As a West Ham fan who has been attending games since 1958 I must have seen us play against the old enemy on countless occasions. I have watched us win, lose and draw, and can recall some notable victories. The first one that I remember was the only occasion that I watched a game of football on Christmas Day.
The day had begun at a ridiculously early hour, as is quite normal for four year olds anticipating what is inside those wrapped parcels left by Santa Claus overnight. My presents that Christmas were memorable and included a bright red three-wheeled bike with a compartment at the back. Inside was a package which when I ripped it open revealed a claret and blue v-necked short-sleeved West Ham football shirt, which on the back had a hand-sewn big number 10, the number worn by my first football hero, West Ham’s inside-left Johnny Dick. Another package contained a small claret and blue West Ham scarf which I still own today. To add to my delight my dad told me that we were going to watch West Ham later in the morning when they played Tottenham. This would be the first (and the last) game of football I have ever seen on 25 December.
Until the late 1950s there was always a full league programme on Christmas Day. Modern footballers and management complain these days about the fixture congestion during the Christmas period, and many call for a winter break, but at that time there were 42 top flight league games, as well as FA Cup games and replays, to be fitted into a season, and it wasn’t that unusual for three games to be played in a four day period, or four games in a week. And there wasn’t the squad rotation prevalent in the modern game. It wasn’t unusual for the same eleven players to play in almost all of the games, and of course there were no substitutes either.
But with the introduction of floodlights heralding the ability to play games in the evenings, as well as the reduction and eventual removal of public transport on Christmas Day, the need and desire to play games on that day disappeared, and West Ham have never played on 25 December since, although Boxing Day retains the tradition of a full league programme.
To get back to my story, off we went on Christmas morning, me, dad, Uncle Bill, and Uncle Ted to catch a bus for the short journey along the Barking Road from Canning Town (where we stayed with my grandparents for the Christmas period) to Upton Park to see the game that kicked off at 11am. I had only been to Upton Park once before then (to see my first game just a few weeks before, the Malcolm Allison testimonial game) so this was my first league game. And the team didn’t let me down.
We won the match 2-1, and Johnny Dick scored the first ever league goal I remember seeing when he pounced on a rebound from the Tottenham keeper (a chap called Hollowbread) in front of the North Bank early in the second half. The photo captures the goal. Vic Keeble scored a second goal before Tottenham pulled one back when we only had ten players on the field with Phil Woosnam off injured from a bad tackle. The return fixture was at White Hart Lane the following day. I wasn’t there but my dad told me about West Ham’s 4-1 win with goals from Johnny Dick, Keeble, John Bond and an own goal.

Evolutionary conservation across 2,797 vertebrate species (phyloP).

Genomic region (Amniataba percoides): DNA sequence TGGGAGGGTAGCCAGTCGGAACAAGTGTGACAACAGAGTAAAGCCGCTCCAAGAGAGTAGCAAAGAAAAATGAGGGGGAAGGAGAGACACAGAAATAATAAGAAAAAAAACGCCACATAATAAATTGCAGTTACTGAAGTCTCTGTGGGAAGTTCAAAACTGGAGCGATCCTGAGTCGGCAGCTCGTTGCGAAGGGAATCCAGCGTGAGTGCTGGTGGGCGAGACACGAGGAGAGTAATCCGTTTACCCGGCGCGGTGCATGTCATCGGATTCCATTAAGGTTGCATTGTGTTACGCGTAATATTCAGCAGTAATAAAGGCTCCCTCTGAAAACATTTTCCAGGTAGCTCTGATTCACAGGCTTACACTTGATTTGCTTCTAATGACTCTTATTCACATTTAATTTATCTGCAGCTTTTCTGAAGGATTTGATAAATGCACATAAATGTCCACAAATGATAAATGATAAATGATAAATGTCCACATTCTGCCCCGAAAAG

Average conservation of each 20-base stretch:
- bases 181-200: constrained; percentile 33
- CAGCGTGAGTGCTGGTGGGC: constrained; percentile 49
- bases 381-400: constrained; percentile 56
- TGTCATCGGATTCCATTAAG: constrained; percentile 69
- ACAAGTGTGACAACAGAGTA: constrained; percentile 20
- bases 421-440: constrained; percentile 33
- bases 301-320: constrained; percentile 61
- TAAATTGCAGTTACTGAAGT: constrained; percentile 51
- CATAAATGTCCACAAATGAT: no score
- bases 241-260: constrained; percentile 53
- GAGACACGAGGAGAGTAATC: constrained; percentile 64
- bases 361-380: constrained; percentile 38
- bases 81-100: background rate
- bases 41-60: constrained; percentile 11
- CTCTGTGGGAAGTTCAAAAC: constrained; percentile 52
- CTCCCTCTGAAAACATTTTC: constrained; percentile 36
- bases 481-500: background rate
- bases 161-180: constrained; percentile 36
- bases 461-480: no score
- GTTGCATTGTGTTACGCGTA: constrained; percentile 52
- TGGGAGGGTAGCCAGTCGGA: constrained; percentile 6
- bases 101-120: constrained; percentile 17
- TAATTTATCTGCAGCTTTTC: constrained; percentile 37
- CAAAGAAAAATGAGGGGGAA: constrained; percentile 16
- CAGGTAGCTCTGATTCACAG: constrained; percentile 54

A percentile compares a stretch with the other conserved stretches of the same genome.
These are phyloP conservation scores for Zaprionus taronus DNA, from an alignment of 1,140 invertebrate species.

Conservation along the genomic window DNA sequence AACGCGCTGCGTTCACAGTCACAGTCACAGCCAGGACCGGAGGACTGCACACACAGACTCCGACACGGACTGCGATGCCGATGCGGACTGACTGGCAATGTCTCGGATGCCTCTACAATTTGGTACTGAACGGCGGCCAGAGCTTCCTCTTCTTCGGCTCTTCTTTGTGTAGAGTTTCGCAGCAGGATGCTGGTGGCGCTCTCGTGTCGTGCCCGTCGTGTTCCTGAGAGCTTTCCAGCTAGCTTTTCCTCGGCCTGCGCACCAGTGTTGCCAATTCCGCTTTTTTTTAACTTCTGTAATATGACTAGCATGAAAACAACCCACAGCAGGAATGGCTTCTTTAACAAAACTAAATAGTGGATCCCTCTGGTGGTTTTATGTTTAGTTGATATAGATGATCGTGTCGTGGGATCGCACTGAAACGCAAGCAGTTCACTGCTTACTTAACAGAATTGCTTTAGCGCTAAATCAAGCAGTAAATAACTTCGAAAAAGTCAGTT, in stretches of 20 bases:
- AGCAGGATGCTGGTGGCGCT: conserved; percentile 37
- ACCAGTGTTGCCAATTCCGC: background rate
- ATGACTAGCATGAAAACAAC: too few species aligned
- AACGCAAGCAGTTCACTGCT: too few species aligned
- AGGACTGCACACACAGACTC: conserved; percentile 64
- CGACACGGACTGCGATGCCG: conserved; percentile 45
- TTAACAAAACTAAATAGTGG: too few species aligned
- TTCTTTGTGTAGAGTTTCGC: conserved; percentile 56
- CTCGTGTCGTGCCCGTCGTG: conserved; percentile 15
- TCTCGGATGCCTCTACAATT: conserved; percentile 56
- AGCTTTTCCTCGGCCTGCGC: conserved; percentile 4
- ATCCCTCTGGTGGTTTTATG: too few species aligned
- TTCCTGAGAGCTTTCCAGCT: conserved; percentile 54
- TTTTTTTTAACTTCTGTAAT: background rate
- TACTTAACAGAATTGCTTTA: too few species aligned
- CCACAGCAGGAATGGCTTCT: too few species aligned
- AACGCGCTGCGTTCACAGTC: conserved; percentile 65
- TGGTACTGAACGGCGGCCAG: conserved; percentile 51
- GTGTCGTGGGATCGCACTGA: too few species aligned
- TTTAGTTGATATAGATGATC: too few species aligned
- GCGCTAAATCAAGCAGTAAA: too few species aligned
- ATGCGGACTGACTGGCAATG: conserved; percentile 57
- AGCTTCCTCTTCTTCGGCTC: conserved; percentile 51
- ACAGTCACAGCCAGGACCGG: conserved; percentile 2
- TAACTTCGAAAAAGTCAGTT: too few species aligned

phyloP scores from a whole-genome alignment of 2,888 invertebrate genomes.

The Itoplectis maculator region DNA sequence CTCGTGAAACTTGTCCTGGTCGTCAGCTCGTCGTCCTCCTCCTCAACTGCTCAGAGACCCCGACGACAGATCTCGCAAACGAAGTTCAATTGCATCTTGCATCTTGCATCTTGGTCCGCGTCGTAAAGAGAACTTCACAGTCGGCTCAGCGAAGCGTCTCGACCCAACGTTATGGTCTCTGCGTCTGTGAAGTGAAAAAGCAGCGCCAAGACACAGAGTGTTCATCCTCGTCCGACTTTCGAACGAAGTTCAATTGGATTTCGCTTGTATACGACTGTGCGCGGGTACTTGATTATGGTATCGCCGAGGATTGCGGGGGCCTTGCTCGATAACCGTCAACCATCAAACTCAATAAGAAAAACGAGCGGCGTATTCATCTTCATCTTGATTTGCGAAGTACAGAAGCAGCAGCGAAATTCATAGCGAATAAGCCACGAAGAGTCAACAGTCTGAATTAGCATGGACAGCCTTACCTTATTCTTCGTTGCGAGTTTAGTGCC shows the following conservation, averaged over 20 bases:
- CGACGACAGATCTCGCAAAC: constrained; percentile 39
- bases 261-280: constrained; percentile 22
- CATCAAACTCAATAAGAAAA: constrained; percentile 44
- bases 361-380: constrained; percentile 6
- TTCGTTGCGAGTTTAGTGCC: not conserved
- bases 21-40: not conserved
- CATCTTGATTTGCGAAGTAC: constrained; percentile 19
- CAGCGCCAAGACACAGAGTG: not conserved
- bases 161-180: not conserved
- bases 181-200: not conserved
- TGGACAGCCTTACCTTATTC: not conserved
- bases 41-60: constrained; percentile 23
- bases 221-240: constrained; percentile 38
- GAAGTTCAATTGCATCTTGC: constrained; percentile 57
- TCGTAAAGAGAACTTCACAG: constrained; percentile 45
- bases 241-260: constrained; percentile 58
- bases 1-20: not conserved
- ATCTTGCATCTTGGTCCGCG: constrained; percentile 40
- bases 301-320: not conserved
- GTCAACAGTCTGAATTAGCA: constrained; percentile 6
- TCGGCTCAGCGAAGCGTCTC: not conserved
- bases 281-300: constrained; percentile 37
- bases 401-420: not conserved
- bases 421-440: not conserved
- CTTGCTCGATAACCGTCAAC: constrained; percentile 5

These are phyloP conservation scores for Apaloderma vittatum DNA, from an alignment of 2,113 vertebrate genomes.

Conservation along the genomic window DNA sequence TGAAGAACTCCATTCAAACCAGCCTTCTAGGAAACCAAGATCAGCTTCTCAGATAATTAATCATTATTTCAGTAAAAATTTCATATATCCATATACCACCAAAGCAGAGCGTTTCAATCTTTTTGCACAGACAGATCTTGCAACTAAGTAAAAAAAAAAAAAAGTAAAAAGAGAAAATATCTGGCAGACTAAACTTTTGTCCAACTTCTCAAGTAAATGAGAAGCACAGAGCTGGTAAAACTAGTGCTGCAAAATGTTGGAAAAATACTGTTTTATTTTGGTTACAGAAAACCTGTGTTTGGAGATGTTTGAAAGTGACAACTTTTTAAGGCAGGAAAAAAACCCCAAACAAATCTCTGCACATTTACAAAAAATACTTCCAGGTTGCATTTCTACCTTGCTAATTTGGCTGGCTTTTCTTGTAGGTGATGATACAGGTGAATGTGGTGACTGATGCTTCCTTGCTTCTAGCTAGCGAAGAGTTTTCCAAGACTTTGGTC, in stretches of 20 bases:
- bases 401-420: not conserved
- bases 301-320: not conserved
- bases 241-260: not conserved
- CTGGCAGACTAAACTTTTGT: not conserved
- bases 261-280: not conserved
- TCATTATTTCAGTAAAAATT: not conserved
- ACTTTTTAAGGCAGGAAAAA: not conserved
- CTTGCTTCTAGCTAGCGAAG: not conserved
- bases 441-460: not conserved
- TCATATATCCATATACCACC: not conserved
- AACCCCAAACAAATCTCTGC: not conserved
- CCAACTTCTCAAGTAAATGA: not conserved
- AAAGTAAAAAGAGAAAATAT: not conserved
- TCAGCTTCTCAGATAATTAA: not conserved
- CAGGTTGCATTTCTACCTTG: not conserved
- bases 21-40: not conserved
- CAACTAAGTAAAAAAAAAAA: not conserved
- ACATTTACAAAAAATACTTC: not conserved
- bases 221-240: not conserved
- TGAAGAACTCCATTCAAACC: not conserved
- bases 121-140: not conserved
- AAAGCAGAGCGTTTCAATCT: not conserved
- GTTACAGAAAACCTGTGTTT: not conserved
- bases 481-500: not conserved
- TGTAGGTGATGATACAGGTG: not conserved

Since my first game in 1958 we have played them over 100 times, and in the games played at Upton Park or the London Stadium we have a positive record, winning more often than losing. Many games stand out in my memory, especially winning ones. There was a 4-0 victory in our cup winning season of 1964, a 3-2 win the following season with a Johnny Byrne hat trick (he often scored against them), and a 2-0 win in one of the last games prior to the 1966 World Cup (Byrne scored both goals, both penalties!).
1976-77 was memorable as they were relegated, and we beat them 5-3 to end a poor run where we had lost six games in a row. In our best ever league season (1985-86) we won 2-1, one of the games in the frenetic run-in, with goals from (who else?) McAvennie and Cottee, and the same deadly duo were our goalscorers the following season on Easter Monday when we won by the same score. There was a superb Monday night 4-3 win at Upton Park when John Hartson and Paul Kitson made their debuts to help us narrowly avoid relegation in the 1996-97 run-in. And of course we will never forget the final league game of 2005-06 when we faced them in the game that was to famously become “Lasagne-gate”. Once again a 2-1 win dented their hopes of a place in the Champions League.
A 1-0 win with an Antonio header in our final season at Upton Park. A Lanzini goal in our first season at the London Stadium to repeat the score of the previous season and dent Tottenham’s lingering title hopes. So many great, roof-raising memories!
What will be the outcome this Saturday? I’ll predict a 2-1 West Ham win to replicate that first game I saw almost sixty years ago.